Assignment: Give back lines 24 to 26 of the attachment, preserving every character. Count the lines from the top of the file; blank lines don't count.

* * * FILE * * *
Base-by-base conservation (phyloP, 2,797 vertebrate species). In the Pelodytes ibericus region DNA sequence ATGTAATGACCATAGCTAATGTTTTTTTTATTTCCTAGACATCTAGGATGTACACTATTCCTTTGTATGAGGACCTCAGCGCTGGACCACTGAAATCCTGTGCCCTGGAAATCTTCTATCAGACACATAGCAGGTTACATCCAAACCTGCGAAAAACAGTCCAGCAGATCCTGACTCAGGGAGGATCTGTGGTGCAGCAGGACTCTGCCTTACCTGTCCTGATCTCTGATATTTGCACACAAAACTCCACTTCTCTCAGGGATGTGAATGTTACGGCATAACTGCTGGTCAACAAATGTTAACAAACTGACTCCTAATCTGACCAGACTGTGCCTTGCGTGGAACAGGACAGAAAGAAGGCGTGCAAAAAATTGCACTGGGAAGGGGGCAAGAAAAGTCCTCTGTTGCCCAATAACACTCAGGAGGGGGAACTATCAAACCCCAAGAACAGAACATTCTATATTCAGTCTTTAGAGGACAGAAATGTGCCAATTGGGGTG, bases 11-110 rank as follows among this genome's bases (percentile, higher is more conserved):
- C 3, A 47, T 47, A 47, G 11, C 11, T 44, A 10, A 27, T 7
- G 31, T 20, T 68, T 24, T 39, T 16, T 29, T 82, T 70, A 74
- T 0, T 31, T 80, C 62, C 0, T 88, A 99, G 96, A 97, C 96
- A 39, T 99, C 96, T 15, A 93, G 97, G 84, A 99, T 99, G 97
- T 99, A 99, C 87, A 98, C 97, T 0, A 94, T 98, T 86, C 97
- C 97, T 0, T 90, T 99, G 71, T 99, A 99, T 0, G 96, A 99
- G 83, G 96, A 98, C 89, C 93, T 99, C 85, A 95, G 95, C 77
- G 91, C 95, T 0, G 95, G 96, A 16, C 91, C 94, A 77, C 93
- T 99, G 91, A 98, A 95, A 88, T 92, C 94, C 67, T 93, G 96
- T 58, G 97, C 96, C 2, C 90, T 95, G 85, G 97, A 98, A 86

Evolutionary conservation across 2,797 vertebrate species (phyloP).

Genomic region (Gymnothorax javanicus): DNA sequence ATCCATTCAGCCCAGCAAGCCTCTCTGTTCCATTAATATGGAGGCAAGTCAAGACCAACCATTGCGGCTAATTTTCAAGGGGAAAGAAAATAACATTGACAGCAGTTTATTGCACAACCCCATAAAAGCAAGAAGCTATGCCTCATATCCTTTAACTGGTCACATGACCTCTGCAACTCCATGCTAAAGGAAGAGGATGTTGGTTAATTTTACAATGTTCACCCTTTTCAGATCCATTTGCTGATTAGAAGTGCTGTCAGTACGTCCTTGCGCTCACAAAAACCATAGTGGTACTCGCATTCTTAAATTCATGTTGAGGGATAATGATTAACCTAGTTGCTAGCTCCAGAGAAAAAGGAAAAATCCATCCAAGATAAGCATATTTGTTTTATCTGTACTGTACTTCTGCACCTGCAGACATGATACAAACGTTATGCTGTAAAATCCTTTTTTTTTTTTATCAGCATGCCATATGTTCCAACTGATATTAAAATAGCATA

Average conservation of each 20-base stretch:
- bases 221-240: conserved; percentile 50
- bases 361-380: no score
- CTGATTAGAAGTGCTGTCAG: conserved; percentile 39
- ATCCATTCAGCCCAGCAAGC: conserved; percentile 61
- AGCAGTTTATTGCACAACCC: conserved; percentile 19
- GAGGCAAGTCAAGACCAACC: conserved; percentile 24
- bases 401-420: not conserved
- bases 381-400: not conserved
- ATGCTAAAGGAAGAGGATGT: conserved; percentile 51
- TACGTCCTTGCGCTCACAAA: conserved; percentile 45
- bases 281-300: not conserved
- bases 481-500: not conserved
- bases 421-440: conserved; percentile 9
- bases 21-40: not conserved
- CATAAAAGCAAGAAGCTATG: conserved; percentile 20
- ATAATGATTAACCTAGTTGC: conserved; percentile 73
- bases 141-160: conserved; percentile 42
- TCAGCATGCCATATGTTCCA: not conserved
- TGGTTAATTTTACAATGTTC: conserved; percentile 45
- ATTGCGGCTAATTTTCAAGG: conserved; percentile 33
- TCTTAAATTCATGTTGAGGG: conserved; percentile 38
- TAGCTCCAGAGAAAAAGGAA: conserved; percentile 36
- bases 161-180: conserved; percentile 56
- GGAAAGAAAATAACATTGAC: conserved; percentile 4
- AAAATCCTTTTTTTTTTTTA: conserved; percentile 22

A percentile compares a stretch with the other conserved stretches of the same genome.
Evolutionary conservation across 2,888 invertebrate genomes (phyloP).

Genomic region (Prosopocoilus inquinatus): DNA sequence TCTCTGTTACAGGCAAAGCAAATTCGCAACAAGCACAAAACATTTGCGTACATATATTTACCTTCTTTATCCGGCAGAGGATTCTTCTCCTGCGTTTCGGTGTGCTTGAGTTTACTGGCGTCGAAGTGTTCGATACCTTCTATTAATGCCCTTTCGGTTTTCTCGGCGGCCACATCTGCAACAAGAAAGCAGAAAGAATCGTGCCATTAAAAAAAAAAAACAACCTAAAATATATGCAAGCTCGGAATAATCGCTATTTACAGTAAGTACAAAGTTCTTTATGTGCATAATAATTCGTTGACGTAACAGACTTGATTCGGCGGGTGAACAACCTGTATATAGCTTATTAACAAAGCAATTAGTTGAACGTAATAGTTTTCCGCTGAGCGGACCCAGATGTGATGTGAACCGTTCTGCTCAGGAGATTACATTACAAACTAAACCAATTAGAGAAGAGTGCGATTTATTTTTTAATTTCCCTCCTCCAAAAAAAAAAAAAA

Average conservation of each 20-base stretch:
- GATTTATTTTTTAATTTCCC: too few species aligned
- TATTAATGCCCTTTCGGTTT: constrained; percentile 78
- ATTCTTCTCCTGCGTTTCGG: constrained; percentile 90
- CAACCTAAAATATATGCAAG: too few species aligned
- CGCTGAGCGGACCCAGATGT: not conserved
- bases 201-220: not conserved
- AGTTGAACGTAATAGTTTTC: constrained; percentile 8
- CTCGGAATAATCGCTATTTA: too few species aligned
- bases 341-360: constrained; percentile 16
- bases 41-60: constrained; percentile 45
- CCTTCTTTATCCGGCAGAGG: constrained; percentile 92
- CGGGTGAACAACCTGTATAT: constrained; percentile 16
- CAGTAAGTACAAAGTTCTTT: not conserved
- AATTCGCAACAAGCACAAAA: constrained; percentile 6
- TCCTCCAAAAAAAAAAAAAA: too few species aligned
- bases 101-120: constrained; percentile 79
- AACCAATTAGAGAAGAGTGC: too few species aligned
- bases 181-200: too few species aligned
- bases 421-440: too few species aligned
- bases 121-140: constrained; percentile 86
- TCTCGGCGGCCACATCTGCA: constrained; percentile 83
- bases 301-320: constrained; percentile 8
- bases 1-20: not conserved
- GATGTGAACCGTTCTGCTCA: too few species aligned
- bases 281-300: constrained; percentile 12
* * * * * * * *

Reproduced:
- TACGTCCTTGCGCTCACAAA: conserved; percentile 45
- bases 281-300: not conserved
- bases 481-500: not conserved